Born in Herford, Westphalia, he settled in Dresden in 1680, and from 1705 was in charge of palace rebuildings for Friedrich Augustus II (the Strong), Elector of Saxony (1694–1733) and King of Poland (1697–1704 and 1709–33). His masterpiece is the Zwinger, Dresden (1711–28), a space surrounded by single-storey galleries linking two-storey pavilions and a gateway of extraordinary inventive Rococo vitality. Part orangery, part grandstand, part nymphaeum, and part gallery, it was intended to enhance Augustus's status by allusions to Roman theatres, fora, and thermae. Richly embellished with architectural sculpture by Balthasar Permoser (1651–1732), the Zwinger was to be part of a vast new palace designed by Pöppelmann that showed influences from Hildebrandt and Carlo Fontana, but the Kronentor (crown-gate) (1713) of the Zwinger was derived from plates 60 and 100 in Pozzo's Prattica della Perspettiva, published in a German edition in 1708.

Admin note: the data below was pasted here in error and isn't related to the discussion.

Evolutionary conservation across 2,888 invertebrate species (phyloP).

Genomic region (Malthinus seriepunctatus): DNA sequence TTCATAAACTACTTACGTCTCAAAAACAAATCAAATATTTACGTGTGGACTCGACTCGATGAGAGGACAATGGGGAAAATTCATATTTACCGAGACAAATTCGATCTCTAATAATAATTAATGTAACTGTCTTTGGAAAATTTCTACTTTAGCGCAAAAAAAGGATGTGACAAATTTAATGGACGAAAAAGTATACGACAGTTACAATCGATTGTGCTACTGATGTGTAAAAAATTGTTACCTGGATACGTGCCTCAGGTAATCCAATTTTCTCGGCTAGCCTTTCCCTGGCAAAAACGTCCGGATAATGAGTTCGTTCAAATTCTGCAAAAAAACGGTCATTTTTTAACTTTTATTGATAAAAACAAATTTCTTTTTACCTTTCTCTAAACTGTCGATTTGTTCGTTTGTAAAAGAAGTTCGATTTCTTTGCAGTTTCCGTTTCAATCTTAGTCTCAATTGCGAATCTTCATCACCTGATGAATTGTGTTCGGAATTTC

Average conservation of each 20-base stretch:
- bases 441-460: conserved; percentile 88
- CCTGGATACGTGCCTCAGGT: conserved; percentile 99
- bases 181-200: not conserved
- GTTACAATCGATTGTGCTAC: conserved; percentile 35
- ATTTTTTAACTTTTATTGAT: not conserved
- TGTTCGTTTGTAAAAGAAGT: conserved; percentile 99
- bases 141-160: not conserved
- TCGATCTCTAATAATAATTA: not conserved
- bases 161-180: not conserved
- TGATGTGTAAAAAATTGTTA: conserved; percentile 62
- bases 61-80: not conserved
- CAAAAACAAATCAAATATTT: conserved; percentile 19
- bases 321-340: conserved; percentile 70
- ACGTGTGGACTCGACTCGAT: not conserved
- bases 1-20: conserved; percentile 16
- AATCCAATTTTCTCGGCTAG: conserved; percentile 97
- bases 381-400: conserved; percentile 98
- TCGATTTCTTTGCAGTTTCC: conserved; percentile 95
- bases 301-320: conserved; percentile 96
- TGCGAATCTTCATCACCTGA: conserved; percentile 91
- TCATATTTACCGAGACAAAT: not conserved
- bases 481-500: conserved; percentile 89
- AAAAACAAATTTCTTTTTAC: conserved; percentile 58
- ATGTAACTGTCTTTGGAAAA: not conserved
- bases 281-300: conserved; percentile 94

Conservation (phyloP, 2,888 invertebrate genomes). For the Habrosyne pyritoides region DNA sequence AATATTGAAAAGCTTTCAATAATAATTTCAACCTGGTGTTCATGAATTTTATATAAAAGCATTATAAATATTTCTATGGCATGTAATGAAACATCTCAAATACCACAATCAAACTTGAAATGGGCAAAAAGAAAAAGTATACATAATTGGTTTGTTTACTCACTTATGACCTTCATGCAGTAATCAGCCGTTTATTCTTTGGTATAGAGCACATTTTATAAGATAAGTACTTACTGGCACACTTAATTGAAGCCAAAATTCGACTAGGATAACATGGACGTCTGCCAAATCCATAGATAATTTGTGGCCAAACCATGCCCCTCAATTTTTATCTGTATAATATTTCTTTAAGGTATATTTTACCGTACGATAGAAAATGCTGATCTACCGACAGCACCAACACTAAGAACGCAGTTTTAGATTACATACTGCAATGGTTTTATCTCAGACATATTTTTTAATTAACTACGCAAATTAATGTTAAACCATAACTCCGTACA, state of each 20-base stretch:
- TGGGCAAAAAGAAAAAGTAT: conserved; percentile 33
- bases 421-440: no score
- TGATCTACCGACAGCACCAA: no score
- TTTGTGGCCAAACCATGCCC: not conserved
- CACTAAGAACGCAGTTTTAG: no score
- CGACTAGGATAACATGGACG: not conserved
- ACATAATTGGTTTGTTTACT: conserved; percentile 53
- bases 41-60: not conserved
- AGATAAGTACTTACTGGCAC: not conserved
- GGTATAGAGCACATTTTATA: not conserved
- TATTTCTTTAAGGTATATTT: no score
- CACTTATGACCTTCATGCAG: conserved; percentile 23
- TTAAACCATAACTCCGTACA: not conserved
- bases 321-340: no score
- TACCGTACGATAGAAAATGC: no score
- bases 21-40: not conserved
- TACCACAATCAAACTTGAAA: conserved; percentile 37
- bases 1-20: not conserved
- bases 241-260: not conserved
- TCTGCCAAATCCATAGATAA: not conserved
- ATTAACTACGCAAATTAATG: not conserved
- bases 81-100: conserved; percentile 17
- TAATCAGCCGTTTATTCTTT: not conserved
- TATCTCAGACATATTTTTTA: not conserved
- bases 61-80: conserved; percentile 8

The ‘Indian’ Schloss Pillnitz, upstream on the Elbe (1720–3), has charming Chinoiserie elements, including the roofs, and is one of the largest C18 European buildings in an oriental style. Pöppelmann was in charge of the alterations at the Dutch (later Japanese) Palace, Dresden, from 1715, but was gradually edged out by Longuelune whose flat elevations were a marked contrast to Pöppelmann's work, and the job was completed by de Bodt. From 1722 Pöppelmann worked on the alterations and rebuilding of the hunting-lodge, Moritzburg, again completed by Longuelune, and widened the C12 bridge over the Elbe at Dresden by cantilevering raised footpaths from the edges of the old structure. Iron railings were used to reduce the weight. The bridge (1727) is seen to best advantage in Bernardo Bellotto's (1720–80) views of the city. Pöppelmann designed the Dreikönigskirche (Three Kings Church), Dresden-Neustadt (1731–9), built by Georg Bähr, who altered the project as it was under construction. His last works were with Longuelune, preparing designs for a huge palace in Warsaw, not realized.
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